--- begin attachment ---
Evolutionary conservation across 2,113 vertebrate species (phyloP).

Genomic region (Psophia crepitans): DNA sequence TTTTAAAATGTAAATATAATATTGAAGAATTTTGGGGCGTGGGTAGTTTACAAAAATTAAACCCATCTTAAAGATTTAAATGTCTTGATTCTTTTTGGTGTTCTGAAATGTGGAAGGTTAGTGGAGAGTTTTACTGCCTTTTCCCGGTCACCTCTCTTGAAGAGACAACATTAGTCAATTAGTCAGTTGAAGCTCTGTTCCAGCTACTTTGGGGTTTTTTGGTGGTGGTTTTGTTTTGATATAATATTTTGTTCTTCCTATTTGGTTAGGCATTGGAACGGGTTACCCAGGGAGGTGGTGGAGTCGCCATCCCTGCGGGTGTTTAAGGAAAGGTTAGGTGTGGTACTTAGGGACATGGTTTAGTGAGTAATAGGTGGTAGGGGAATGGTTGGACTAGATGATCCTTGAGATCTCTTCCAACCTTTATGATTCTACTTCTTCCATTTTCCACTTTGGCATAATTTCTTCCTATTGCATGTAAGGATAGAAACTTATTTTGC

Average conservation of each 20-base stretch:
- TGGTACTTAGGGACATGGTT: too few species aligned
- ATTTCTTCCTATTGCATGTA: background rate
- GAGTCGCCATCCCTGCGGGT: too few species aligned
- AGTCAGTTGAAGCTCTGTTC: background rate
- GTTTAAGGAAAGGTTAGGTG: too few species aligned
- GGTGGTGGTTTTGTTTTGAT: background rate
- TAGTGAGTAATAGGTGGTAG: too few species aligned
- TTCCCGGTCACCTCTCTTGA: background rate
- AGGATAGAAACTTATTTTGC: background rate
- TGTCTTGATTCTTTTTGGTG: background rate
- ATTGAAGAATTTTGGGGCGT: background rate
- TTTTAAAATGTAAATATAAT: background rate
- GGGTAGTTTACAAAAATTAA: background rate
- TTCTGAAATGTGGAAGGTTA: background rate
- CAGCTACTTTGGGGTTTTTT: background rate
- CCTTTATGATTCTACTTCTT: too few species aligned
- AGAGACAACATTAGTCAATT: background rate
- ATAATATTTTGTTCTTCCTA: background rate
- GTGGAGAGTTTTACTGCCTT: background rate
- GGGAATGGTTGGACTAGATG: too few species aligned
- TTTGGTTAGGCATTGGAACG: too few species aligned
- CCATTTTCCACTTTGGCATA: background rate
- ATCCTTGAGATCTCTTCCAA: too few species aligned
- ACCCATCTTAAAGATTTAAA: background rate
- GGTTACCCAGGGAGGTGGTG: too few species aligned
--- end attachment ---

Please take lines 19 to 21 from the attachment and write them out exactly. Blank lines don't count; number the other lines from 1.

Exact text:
- CCTTTATGATTCTACTTCTT: too few species aligned
- AGAGACAACATTAGTCAATT: background rate
- ATAATATTTTGTTCTTCCTA: background rate